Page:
New Inhaler Developed to Protect Lungs Against Air Pollution
Helping form a protective layer around the lungs
According to recent reports, more people die from air pollution than malaria and HIV/AIDS. The statistics show that 3 million people die prematurely each year from the toxic air, and the number could double by 2050 if no efforts are made to stabilize it. In the realm of good news on this issue, scientists have now created an inhaler that could help protect your lungs from the deadliest effects of air pollution. 
The inhaler, which is expected to be available over the counter, allows the user to inhale a specific molecule called ectoine. The molecule is rooted in a bacteria found in the Egyptian desert and helps stabilize the water on the surface of the lungs which forms a protective layer against the air pollution.
The inhaler has already been tested in small groups of patients who are very susceptible to complications due to air pollution because of pre-existing conditions like asthma, COPD, and bronchitis. Thus far, the results have been positive and researchers expect to publish the results in the coming months.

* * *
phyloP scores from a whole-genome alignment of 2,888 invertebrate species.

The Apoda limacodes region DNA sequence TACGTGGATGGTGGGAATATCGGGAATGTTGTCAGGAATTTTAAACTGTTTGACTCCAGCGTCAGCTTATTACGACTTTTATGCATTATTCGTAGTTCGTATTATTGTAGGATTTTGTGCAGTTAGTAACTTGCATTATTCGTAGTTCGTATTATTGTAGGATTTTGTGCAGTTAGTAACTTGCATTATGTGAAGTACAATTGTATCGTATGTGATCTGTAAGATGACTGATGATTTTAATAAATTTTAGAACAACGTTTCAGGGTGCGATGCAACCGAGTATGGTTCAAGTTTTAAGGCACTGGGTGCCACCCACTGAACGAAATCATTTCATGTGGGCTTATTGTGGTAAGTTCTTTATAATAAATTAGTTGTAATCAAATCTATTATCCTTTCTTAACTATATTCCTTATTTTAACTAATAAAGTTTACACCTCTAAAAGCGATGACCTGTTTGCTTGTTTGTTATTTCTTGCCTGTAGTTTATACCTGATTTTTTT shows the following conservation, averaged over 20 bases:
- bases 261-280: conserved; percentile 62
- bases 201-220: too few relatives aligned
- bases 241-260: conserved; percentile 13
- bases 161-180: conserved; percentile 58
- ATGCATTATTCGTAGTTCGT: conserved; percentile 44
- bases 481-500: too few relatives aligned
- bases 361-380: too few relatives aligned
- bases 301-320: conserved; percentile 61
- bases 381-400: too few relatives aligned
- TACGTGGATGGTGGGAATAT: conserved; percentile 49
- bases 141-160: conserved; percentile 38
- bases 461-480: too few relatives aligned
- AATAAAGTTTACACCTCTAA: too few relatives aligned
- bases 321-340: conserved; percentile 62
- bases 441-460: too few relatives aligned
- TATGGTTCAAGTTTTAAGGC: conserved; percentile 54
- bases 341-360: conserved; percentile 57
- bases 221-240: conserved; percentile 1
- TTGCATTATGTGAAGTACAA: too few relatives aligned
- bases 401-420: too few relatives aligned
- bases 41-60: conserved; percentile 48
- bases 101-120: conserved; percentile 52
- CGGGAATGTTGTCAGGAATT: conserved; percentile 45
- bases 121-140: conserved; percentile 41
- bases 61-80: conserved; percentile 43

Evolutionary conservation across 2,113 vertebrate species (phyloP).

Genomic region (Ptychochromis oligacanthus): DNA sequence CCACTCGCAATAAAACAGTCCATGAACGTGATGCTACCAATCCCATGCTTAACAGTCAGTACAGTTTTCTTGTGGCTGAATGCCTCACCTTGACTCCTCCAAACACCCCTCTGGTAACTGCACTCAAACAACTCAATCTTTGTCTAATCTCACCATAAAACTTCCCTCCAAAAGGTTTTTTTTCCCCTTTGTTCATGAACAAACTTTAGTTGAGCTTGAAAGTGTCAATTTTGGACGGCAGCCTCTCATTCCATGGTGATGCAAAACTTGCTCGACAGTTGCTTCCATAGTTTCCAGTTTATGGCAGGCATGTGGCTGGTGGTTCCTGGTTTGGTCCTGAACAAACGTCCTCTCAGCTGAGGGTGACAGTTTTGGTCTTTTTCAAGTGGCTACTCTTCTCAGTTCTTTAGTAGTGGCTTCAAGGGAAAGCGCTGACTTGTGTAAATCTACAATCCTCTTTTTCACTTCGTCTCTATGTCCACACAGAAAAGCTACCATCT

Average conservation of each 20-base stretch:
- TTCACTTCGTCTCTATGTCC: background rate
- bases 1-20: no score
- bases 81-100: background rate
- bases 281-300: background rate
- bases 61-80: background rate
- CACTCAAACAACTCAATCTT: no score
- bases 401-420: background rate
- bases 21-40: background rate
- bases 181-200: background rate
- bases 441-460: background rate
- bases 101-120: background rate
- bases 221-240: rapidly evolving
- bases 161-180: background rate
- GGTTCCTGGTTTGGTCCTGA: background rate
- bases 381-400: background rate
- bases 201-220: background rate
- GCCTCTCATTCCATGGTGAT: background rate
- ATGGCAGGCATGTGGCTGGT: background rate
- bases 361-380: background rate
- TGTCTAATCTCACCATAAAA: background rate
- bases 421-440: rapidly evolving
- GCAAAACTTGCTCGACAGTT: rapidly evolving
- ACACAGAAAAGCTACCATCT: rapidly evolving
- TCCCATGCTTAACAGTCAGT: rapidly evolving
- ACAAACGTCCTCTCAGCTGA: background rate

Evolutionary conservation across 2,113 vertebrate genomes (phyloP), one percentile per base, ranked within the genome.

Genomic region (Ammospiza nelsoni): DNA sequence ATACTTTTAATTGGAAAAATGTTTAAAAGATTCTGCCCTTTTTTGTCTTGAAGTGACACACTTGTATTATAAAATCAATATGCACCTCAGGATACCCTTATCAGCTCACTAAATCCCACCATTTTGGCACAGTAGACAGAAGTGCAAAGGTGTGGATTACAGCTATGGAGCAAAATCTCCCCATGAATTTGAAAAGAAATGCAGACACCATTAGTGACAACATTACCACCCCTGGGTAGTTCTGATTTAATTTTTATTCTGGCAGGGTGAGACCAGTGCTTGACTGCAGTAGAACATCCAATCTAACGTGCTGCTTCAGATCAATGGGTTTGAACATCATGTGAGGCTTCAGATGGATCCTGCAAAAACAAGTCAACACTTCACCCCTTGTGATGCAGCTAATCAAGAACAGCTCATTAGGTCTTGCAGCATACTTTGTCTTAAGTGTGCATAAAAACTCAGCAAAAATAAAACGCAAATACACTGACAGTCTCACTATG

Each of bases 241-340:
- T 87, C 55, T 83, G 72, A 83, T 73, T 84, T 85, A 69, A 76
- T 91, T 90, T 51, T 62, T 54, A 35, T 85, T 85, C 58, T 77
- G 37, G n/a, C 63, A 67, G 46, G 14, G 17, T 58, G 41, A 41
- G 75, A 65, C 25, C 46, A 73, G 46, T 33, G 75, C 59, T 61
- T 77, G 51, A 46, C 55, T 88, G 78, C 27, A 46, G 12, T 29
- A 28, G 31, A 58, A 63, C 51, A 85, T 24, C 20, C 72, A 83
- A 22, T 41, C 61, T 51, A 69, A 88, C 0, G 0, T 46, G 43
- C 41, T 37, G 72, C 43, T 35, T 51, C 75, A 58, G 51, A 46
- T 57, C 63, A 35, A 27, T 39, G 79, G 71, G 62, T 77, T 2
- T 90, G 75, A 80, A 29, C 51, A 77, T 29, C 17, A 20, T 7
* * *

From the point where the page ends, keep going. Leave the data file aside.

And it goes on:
Dr. Andreas Bilstein, who works for the German company, Bitop, which is set to create the product, says of its use:
“It is quite an inert molecule that does one main thing, which is bind water, which stabilises cell membrane tissues against physical or chemical damage.
Damage cannot occur as strongly and there is less inflammatory response, and so disease progression is reduced. The perfect situation is that the patient inhales in the morning and evening at home.” 
Because it is a medical device and not a drug, it is not required to undergo extensive trials. As such, it could be on the market relatively soon, once worldwide distributors are chosen. Currently, it is confirmed that the product will go on sale sometime this year in Germany and Poland.
Doctors, however, argue that this doesn’t mean that law makers should cease trying to protect their citizens from the effects of air pollution. Instead, they should continue their work so that the need for such a product will decrease.
Earlier this month, a report surfaced stating that toxic air pollution particles can be found in the brain tissue of deceased people who lived in heavily polluted areas during their lifetime. This leads to magnetite in the brain, which can be particularly toxic in that location of the body. Not only do 3 million people die per year from air pollution, but the problem has also been recently linked to mental illness, diabetes and Alzheimer’s. What’s more, it can contribute to heart and lung disease and premature strokes.
Hopefully this inhaler will give people the necessary protection against these toxic air particles until we can better
 The Guardian
Anna Scanlon is an author of YA and historical fiction and a PhD student at the University of Leicester where she is finishing her degree in modern history.